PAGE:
Caponata di Marsala
We had a nice light veggie lunch at “Natura a Tavola” in Marsala the other day. The restaurant is located on via Garibaldi near the Chiesa Madre and a short walk from Garibaldi Gate.
The place, not only a bar/restaurant, sat in a plastic tent on the pedestrian road while the building next to the tent houses both the kitchen and a shop selling wines, spirits and a multitude of local deli foods. The tent provided protection from both any rain that may present itself but also the cold wind that comes off the sea without respite in the winter. In warmer seasons the plastic sheeting is removed to leave only the large parasols.
Natura a Tavola serves a variety of foods typical of the ancient port town. I ordered the Caponata, the subject of this post, that is said to have originated hundreds of years ago, to the time of the saracen occupation, though the recipe now includes tomatoes that were introduced to Europe only in the late 16th century, and not used much in cooking till the 18th century!
The exact recipe for this dish is no doubt a secret cherished by the family-owned restaurant but I have listed below the key ingredients that I could identify.
We also had a tuna salad - a bowl full of rocket, tomato, mozzarella, olives and canned tuna. Very good.
Ratatouille is very similar to caponata but, in comparison, is a much younger concoction. There are other similar dishes from various parts of the Med, no doubt based on an original recipe carried by boat in the hands of a cook of that era!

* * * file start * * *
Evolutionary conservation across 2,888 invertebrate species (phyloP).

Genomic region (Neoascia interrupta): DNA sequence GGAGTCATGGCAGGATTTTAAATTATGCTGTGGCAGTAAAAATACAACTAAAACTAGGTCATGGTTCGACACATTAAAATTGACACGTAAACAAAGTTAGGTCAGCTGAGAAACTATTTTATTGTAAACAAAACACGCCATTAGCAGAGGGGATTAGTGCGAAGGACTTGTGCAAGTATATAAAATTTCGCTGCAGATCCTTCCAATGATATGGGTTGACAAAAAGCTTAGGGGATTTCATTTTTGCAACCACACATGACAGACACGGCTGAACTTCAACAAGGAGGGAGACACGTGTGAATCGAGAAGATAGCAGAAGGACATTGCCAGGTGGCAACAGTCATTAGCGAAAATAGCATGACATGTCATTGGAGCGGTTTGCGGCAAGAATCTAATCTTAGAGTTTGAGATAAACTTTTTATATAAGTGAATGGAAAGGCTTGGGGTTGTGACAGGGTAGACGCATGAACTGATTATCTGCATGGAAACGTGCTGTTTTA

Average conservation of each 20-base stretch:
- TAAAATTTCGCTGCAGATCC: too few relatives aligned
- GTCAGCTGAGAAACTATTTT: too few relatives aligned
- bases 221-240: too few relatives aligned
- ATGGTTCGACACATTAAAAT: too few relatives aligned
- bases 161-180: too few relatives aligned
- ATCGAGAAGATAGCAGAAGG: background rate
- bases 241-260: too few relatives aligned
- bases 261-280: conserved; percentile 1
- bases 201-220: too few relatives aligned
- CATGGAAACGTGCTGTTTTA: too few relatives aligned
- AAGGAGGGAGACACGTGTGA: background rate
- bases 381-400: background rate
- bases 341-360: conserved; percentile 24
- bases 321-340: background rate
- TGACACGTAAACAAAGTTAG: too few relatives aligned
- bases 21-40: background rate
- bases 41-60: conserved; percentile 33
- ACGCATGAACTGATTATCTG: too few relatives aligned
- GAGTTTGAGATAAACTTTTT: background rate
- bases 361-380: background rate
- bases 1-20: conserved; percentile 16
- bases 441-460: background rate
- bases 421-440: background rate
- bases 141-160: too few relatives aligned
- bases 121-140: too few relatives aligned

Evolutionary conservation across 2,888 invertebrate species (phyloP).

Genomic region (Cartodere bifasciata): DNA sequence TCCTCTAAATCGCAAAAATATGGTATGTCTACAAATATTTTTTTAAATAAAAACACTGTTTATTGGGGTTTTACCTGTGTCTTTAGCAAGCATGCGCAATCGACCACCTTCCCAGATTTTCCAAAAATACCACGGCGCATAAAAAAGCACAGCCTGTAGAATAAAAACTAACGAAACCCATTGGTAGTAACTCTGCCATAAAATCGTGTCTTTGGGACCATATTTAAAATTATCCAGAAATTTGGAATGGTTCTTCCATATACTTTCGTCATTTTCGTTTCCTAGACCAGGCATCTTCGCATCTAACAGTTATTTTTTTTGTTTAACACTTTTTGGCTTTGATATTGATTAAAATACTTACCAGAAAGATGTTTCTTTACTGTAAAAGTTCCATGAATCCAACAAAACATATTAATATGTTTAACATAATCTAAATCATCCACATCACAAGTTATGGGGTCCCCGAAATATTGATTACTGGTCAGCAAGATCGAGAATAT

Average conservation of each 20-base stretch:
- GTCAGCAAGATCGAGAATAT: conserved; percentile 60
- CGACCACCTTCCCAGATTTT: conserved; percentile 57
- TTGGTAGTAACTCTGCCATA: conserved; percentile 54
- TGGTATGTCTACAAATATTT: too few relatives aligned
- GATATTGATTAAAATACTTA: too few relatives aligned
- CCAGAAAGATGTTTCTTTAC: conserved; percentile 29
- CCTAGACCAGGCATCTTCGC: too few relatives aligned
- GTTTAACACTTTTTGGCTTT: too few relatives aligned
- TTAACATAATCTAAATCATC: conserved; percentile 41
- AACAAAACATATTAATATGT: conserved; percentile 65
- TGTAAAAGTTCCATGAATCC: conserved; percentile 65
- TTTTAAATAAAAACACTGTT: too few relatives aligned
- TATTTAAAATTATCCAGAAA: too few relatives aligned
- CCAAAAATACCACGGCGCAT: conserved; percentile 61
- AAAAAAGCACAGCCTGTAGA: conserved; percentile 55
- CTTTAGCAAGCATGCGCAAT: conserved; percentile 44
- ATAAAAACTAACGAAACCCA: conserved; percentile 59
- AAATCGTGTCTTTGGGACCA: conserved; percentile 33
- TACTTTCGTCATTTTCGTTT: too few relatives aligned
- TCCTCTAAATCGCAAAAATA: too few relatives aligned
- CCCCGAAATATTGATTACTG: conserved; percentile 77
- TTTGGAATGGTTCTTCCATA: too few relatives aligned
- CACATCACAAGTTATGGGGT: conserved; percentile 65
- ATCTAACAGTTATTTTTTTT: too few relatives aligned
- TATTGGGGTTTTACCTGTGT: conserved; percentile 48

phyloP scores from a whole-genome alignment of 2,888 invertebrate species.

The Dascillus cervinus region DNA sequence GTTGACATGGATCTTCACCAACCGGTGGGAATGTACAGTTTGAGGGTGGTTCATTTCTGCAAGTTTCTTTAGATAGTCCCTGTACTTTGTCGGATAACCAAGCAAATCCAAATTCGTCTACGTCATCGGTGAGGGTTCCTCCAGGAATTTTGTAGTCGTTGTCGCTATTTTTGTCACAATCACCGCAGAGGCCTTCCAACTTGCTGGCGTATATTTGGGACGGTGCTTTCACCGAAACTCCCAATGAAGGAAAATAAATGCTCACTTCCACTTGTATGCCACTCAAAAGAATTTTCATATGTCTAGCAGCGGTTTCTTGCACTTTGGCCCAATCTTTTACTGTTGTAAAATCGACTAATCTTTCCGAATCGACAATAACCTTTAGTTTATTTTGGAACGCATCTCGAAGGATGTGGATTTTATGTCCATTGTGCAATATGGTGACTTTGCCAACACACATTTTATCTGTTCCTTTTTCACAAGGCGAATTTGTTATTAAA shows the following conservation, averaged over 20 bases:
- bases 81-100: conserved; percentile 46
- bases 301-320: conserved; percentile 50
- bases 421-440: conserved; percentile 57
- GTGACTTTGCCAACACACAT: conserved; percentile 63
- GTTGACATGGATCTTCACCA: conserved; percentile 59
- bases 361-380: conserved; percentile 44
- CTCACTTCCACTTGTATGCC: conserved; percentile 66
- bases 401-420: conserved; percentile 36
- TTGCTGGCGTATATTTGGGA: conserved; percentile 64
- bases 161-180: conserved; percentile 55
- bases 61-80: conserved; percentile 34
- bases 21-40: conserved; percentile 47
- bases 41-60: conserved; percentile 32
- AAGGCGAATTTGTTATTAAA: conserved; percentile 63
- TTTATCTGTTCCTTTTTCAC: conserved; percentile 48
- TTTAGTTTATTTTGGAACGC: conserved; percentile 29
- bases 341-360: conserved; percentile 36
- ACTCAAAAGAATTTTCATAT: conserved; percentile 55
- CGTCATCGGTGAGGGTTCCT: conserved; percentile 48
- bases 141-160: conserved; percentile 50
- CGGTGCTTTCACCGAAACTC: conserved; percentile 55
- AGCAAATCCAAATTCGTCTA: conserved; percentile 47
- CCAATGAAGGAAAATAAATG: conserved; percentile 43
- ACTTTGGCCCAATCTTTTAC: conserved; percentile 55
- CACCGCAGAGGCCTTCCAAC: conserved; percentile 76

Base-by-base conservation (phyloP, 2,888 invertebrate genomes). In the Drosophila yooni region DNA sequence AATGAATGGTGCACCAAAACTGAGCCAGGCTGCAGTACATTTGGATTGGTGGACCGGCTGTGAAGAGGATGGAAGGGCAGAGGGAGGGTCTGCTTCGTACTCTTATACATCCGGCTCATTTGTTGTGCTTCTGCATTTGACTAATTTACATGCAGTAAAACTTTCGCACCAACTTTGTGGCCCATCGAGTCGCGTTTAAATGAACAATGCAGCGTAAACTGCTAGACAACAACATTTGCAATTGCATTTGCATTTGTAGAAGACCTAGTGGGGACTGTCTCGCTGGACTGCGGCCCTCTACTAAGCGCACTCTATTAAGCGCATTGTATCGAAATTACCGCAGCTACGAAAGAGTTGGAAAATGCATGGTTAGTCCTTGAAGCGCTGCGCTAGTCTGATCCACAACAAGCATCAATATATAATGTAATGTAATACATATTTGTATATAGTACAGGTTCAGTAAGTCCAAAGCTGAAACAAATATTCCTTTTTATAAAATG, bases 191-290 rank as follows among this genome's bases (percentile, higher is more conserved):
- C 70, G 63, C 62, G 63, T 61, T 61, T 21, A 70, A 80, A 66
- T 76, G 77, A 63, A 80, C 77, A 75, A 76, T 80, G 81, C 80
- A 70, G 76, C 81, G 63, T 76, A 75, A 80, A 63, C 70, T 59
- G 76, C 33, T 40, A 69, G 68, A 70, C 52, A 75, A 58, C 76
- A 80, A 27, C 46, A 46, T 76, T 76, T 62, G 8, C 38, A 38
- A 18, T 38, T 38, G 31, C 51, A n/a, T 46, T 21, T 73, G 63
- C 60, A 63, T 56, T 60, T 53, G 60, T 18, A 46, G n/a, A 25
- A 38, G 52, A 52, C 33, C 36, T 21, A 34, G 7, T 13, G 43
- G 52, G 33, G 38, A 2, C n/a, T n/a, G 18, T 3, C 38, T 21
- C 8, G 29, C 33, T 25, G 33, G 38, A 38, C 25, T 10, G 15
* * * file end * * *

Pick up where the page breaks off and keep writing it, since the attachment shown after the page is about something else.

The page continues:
The caponata was accompanied by a basket of bread - sliced Italian bread that had been placed on a grill to give it a light toasty texture. Nicely done and helped soak up the sauce.
A glass of wine would have been nice but as I was driving I had to abstain, drinking water instead. I did, however, finish off the meal with a small glass of almond liqueur!
- Olives - green (but the original recipe uses black olives)
- Pine nuts
- Peppers (capsicum)
- Basil / oregano
- Olive oil, salt and pepper
I am not a person that follows recipes to the letter - the ingredients are what count rather than the exact quantity. Sometimes what one has in stock dictates the end result. I am not sure if the restaurant cooked the ingredients with wine but I would normally pour in a touch of red wine to provide a bit of extra flavour to the caponata. Marsala wine would add a hint of sweetness particularly if green olives are in the pot.
More posts on food and drink from the region coming soon.
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